I don’t watch American Idol, but I think that if I lived in a foreign culture, that country’s version of the show would be a great place to learn about that particular society. This rather amazing Guardian story on Afghanistan’s Afghan Star television show gives readers a glimpse into a society that we generally only hear in the news when it relates to war, terrorism and international politics. As a reader noted, how often do we hear about the regular people from Afghanistan, the ones who have put up with multiple invasions, governments and a bleak future.
Religion is touched upon in the article, but not to the extent that would give readers a real sense of its nuances and cultural contradictions. For example, the show appears to be a big hit in Afghanistan, a country where music was banned just a few years ago:
Three years later, Afghan Star, the country’s equivalent of Pop Idol, was launched by Tolo TV, Afghanistan’s leading independent television company. By the time the third series came around last year, the show had become a national phenomenon, despite — or perhaps because of — the fact that some entrants were risking their lives by taking part. Women contestants, in particular, have been the object of much anger among religious conservatives. But the prize is considerable: as well as fame, the winner receives £5,000, which is 10 times the average salary.
The Taliban outlawed music for five years. Now hopes are high that this hit show can unite Afghanistan’s diverse ethnic groups and help bring an end to conflict. Daoud Sediqi, who presented the first three series, once said that the show’s aim was “to take people’s hands from weapons to music”. Sediqi — who rebelled against Taliban rule by secretly repairing people’s video recorders — wasn’t exaggerating Afghan Star’s huge influence. The final was watched by 11 million people, a third of the Afghan population, all voting for their favourite singer by mobile phone; for many, it was their first taste of democracy.
You get the sense initially from the article that music and pop culture is going to unit the country and that everyone was behind the cultural influences of this hugely popular television show, but then you read this paragraph that seems disconnected from the earlier portions of the article:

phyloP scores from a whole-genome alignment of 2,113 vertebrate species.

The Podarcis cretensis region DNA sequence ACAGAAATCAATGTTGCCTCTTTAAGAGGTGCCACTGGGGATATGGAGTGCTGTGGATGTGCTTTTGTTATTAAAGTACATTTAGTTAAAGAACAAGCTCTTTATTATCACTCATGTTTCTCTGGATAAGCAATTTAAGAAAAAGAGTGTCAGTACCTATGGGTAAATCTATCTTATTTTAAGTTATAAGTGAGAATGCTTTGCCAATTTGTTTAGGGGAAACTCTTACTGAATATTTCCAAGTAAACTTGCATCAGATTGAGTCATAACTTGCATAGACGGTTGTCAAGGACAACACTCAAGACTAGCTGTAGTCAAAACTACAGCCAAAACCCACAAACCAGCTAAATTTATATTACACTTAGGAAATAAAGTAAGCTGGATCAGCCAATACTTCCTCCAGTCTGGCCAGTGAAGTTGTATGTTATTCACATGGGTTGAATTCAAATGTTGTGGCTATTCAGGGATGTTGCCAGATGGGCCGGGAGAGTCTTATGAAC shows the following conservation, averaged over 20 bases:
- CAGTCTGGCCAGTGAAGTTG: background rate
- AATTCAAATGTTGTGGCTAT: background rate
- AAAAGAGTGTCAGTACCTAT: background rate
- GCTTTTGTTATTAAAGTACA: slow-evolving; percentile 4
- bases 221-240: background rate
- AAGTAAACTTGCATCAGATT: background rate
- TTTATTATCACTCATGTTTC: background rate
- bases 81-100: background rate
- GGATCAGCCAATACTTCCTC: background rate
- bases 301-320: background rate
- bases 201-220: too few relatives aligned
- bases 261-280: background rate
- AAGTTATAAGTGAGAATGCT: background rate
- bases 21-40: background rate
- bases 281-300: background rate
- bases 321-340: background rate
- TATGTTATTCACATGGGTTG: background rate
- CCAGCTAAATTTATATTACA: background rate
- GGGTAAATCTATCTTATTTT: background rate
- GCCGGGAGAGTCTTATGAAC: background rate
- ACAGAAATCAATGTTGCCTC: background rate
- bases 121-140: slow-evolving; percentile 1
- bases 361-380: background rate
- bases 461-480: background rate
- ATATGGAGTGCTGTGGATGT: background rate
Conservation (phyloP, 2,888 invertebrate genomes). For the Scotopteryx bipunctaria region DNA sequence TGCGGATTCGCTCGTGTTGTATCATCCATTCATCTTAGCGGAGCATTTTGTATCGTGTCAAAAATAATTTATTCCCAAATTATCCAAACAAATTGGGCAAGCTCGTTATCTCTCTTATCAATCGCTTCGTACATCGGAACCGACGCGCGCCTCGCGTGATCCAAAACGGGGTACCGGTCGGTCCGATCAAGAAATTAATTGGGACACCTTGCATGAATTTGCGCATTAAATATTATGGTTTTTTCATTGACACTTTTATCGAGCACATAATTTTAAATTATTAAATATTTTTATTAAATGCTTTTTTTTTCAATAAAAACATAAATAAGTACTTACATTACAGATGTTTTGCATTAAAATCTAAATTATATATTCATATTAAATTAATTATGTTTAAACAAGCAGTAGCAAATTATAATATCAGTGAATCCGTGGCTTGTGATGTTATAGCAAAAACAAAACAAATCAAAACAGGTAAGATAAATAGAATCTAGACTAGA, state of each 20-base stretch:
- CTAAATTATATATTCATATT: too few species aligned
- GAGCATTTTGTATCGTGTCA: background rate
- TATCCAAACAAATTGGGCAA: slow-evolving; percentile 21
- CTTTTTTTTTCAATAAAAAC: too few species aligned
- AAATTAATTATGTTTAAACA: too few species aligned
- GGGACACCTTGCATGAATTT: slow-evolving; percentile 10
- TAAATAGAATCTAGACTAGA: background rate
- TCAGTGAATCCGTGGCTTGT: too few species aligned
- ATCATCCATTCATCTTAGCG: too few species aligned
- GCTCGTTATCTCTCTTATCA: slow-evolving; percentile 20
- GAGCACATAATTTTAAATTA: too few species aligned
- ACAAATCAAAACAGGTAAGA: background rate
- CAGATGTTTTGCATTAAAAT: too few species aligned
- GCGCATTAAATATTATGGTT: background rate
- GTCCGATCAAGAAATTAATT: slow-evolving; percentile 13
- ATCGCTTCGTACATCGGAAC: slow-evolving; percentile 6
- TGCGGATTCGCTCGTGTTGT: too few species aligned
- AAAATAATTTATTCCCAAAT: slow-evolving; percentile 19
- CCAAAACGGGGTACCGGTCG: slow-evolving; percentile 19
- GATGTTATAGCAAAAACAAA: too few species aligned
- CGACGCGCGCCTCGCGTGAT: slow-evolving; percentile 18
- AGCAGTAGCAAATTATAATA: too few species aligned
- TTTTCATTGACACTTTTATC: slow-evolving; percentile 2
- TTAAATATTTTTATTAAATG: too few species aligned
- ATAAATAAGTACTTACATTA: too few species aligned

Sadly, most Afghans are not so open-minded. Setara, a single woman who lives alone (something that is almost unheard of), has much to fear. Although there is nothing in the Koran prohibiting music, many Islamists disapprove of music and dance as incitements to licentious behaviour. Already the show has received a warning from the Islamic Council, for “misleading the people”.
As another reader noted to us, the article provides an excellent opportunity for launching into an explanation of Afghanistan’s post-Taliban cultural revolution, but it fails to ask the most basic question: why was music banned by the Taliban?
A nice follow-up question would be why do the Muslims there object to music and dancing in particular. One answer given in the article is that it is an incitements “to licentious behaviour.” Is the matter simply related to sex, or are there deeper religious reasons particular to their tradition? Prohibitions on music and dance aren’t exactly foreign to Puritan traditions in Western cultures, and even the Reformed tradition’s John Calvin was known to oppose public dancing.
I had similar questions with regard to National Public Radio’s Fresh Air interview with the Iraqi heavy-metal band Acrassicauda. The musicians noted that while Saddam Hussein was in power, they were bothered some, but were generally allowed to go about performing their music discretely.
After the invasion, things became more difficult in terms of their safety and now the band members are in the United States. Was it the mere lawlessness that ensued after the invasion that made living in Iraq impossible, or were there religious reasons making it more difficult for performing artists when the secular Saddam was not in power?